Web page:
Giant Atomic Swirl in Graphene Bilayers with Biaxial Heterostrain

Florie Mesple, Niels R. Walet, Guy Trambly de Laissardière, Francisco Guinea, Djordje Došenović, Hanako Okuno, Colin Paillet, Adrien Michon, Claude Chapelier, Vincent T. Renard

Research output: Contribution to journalArticlepeer-review

Abstract

Abstract The study of moiré engineering started with the advent of van der Waals heterostructures in which stacking two-dimensional layers with different lattice constants leads to a moiré pattern controlling their electronic properties. The field entered a new era when it was found that adjusting the twist between two graphene layers led to strongly-correlated-electron physics and topological effects associated with atomic relaxation. Twist is now used routinely to adjust the properties of two-dimensional materials. Here, we investigate a new type of moiré superlattice in bilayer graphene when one layer is biaxially strained with respect to the other - so-called biaxial heterostrain. Scanning tunneling microscopy measurements uncover spiraling electronic states associated with a novel symmetry-breaking atomic reconstruction at small biaxial heterostrain. Atomistic calculations using experimental parameters as inputs reveal that a giant atomic swirl forms around regions of aligned stacking to reduce the mechanical energy of the bilayer. Tight-binding calculations performed on the relaxed structure show that the observed electronic states decorate spiraling domain wall solitons as required by topology. This study establishes biaxial heterostrain as an important parameter to be harnessed for the next step of moiré engineering in van der Waals multilayers. This article is protected by copyright. All rights reserved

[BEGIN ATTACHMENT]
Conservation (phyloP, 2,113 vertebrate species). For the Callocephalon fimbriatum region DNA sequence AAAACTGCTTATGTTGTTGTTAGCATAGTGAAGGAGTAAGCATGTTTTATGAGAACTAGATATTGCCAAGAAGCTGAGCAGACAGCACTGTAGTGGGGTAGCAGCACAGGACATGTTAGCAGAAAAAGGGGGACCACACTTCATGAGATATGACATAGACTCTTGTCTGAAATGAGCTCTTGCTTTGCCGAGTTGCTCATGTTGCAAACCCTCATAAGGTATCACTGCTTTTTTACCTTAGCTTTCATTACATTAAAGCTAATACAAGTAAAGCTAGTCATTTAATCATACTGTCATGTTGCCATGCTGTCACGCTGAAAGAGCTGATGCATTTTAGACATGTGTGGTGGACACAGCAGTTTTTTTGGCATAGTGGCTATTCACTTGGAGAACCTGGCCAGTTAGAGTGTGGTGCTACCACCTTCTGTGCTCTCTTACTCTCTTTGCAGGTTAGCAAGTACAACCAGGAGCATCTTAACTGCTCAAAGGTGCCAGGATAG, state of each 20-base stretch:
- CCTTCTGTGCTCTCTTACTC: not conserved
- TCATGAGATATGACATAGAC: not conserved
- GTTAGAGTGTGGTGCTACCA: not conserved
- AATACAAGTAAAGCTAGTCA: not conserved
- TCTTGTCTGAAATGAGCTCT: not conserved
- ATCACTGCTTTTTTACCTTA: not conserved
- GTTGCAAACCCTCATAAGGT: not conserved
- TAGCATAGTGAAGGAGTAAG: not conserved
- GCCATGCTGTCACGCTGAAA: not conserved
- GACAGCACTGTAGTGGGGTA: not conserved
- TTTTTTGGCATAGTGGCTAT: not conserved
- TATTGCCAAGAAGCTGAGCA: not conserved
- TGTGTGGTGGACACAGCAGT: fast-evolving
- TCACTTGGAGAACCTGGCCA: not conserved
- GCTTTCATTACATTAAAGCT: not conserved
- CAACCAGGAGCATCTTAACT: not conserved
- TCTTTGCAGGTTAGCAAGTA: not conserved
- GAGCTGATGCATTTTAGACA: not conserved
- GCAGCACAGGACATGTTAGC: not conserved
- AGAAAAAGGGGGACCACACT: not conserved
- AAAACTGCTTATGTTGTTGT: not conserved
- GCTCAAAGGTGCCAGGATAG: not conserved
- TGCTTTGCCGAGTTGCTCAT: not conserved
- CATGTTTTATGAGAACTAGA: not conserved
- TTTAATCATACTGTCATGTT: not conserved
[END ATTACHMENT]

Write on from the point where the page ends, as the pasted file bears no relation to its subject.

Original languageEnglish
Article number2306312
JournalAdvanced Materials
Volume35
Issue number41
Early online date1 Sept 2023
DOIs
Publication statusPublished - 12 Oct 2023

Keywords

  • biaxial heterostrain
  • graphene Bilayer
  • scanning tunneling microscope
  • structural relaxation
  • topological solitons

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